British journalist Rupert Shortt documents and examines the persecution of Christians around the world – a problem of which many Westerners are unaware.
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This has also historically applied to Myanmar – which Shortt refers to by the older name of Burma – though the situation is changing there. It remains the case in Turkey, where the mere presence of missionaries sends security services into a tizzy. Myanmar, Indonesia, Turkey, and Vietnam are countries where Christians are often also ethnically distinct from the majority population, thereby highlighting differences.Skip to next paragraph
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Relying on the work of Eliza Griswold, Shortt explains that in central Nigeria, an economic conflict was exacerbated by the differing ethno-religious identities of two groups competing for resources, though in the heavily Muslim north, where several states have applied Sharia, the friction is more inherently religious.
Shortt’s exploration of religio-cultural attitudes fueling anti-Christian movements enriches his narrative. The chapter on India (concentrating on the states of Orissa and Karnataka), proves most informative, what with the author’s discussion of Hindutva, or Hindu nationalism. The treatment of Myanmar and Sri Lanka will disabuse many a reader of comfortable assumptions, “[s]ince the standard view of Buddhism in the West tends to be even more rose-tinted than that of Hinduism.”
Shortt’s chronicling of Buddhist campaigns against Christians in Myanmar and Sri Lanka is also notable given the more recent outbreak of anti-Muslim violence orchestrated by Buddhist monks in both countries. When it comes to Egypt, however, Shortt does not tackle anti-Coptic stereotypes among ordinary Muslims (as opposed to Islamists), of the sort that depict Copts as treacherous manipulators of the economy, and the Coptic Orthodox Church as a sinister and disloyal institution.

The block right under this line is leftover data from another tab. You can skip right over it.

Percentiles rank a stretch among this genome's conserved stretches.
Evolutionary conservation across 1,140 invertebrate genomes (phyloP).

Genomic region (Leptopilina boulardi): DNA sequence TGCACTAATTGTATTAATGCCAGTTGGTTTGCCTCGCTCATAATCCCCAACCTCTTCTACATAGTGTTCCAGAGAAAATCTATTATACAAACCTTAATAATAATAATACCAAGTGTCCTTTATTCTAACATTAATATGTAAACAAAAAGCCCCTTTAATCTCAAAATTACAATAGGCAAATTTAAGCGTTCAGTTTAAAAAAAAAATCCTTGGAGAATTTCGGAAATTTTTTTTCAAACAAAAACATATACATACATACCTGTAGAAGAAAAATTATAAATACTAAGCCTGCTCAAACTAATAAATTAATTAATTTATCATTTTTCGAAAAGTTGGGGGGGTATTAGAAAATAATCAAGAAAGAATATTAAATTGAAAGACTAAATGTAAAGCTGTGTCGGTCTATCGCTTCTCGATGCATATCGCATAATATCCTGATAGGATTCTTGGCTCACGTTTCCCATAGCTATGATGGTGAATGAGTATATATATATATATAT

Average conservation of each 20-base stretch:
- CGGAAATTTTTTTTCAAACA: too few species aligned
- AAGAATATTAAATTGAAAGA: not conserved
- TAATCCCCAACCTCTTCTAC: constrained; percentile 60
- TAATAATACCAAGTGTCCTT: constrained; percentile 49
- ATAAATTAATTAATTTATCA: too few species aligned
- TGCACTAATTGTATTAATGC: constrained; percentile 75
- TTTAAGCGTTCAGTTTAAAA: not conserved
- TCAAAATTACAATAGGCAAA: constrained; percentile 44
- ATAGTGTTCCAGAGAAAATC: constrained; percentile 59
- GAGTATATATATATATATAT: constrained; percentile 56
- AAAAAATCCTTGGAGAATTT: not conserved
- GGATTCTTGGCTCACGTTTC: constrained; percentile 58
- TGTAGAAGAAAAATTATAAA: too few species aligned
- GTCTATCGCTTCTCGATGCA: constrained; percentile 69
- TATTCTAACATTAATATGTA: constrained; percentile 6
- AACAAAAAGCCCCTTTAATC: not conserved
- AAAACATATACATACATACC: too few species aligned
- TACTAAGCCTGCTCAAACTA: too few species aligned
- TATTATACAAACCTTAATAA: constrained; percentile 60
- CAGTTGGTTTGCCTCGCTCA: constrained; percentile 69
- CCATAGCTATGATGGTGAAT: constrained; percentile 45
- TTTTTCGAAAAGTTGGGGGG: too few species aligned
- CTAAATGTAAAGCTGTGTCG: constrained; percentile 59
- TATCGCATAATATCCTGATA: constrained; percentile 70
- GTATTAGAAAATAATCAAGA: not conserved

“Christianophobia” conspicuously omits the travails of faith groups whose birth is of relatively recent vintage (with the partial exception of Pentecostals, who comprise a movement rather than a denomination). This is an unfortunate lacuna, because these groups sometimes suffer greatly in countries not otherwise known for religious repression. Jehovah’s Witnesses (along with Pentecostals) endure vicious persecution in Eritrea, and discrimination in Russia, where Mormons also fare badly. Admittedly, Shortt, who tackles neither Russia nor Eritrea, could not have included all oppression of all Christians in his book, but it is imperative that advocates of religious liberty take to task countries that tolerate traditional denominations while hounding newer ones.